'Not Collecting Stamps' Isn't a Hobby

Wednesday, March 20, 2024

"Atheism is a religion like not collecting stamps is a hobby." -- Penn Jillette


Lately, articles about the increasing percentage of Americans who aren't "religious" -- like this and this -- have been popping up.

Please consider the italicized quote above any time you encounter one of these.


Because (1) In today's increasingly tribalistic, anti-individualist Zeitgeist, it would appear that the first impulse is to lump together any group of people to which one can apply a label. (2) So many people lack intellectual rigor that many labels are next to meaningless, anyway.

The first piece, about "nonreligious" people includes some whose stated beliefs include all the hallmarks of religion; they just aren't enrolled in a church:
Although he doesn't believe in organized religion, he believes in God and basic ethical precepts. "People should be treated equally as long as they treat other people equally. That's my spirituality if you want to call it that."
Indeed, somewhere, buried in the piece, is the closest thing it comes to offering its own definition of "nonreligious:" They. Really. Don't. Like. Organized. Religion.

Given how "the nones' diversity splinters them into myriad subgroups," don't expect to be able to learn anything meaningful from the rest of the piece.

Even the second article, about "atheists" talks about people I'd say are actually religious:
Image by François Barraud, via Wikimedia Commons, public domain.
Atheists also have different interpretations of what it means to not believe. While nearly all self-described atheists don't believe in the God described in the Judeo-Christian Bible, 23% do believe in God or some other higher power or spiritual force in the universe, according to a Pew Research Center report published in January. [bold added]
With that much latitude in the term, it is ridiculous to wonder -- as the article starts out doing -- why more atheists are reluctant to volunteer that fact about themselves.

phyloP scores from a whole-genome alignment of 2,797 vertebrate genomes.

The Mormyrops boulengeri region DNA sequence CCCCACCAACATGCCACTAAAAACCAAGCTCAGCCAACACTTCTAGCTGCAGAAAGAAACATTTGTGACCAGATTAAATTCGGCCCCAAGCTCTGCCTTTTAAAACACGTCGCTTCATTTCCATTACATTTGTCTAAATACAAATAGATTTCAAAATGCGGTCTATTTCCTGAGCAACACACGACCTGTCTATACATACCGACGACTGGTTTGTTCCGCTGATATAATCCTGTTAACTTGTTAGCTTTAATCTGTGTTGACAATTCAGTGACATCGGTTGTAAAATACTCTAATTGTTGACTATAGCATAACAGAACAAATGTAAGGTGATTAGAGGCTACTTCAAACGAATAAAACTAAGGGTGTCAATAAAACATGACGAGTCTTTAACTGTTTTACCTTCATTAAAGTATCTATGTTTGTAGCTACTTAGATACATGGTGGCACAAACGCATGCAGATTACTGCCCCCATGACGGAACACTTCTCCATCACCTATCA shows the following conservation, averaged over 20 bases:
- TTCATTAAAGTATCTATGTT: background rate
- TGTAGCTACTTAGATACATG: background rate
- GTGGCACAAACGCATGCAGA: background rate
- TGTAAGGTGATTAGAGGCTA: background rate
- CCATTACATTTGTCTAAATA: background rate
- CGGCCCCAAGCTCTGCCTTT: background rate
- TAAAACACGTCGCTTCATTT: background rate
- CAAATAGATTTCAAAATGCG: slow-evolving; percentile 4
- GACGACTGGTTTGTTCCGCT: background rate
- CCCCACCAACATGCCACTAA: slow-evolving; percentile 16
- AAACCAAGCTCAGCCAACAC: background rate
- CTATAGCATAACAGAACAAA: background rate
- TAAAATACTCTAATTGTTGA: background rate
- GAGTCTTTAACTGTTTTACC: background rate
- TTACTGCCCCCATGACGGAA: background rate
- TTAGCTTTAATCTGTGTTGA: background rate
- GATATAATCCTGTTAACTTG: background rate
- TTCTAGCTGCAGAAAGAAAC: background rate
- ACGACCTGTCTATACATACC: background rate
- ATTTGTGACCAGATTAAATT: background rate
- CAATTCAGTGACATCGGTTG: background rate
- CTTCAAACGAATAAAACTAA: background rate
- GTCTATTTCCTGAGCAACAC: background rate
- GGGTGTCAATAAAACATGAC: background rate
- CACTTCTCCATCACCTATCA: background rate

The negative stereotypes and bigotry on the part of many religious people don't help, but if a term has been emptied of all meaning, why bandy it about?

I am an atheist, and would describe myself as circumspect, but not shy about it. I reject nearly everything about religion, especially professing to believe things absent evidence, and equating morality to a set of supernatural orders that have nothing to do with reason or life on earth. These two things are direct threats to a life proper to a rational animal.

If I have a realistic chance of making my world a better place by challenging these evil practices, I will do so. (This is the not shy part.) If doing so will change nothing, except expose me or loved ones to harm by bigots or actual thugs, I will not. (This is the circumspect part.) Self-sacrifice is against my moral code.

But simply saying I'm an atheist, or I'm not religious at all is only the start of a conversation.

Religion is not the only alternative out there for moral guidance or reflection. Not adhering to religion is not the only aspect of my thinking and my personality.

Stating that I am an atheist is thus something that I would hope would at least provoke thought in another, and perhaps require a conversation on my part. The person hearing that from me, or the occasion calling for me to say this, has to be worth it.

I find the widespread need to "come out" as something that is so common today both sad and puzzling. Our culture causes most people to feel alienated because it is increasingly blind to or disdainful of the individual. Many people yearn for some measure of visibility, and aren't getting it. But past a certain point, it is puzzling that many people have such a weak sense of themselves that they will compromise on almost anything to "belong."

I'm not sure what to say about that, except, perhaps to advise that one should well understand one's reasons for disclosing one's beliefs, or not. Fashion is probably the worst reason to do either.

-- CAV

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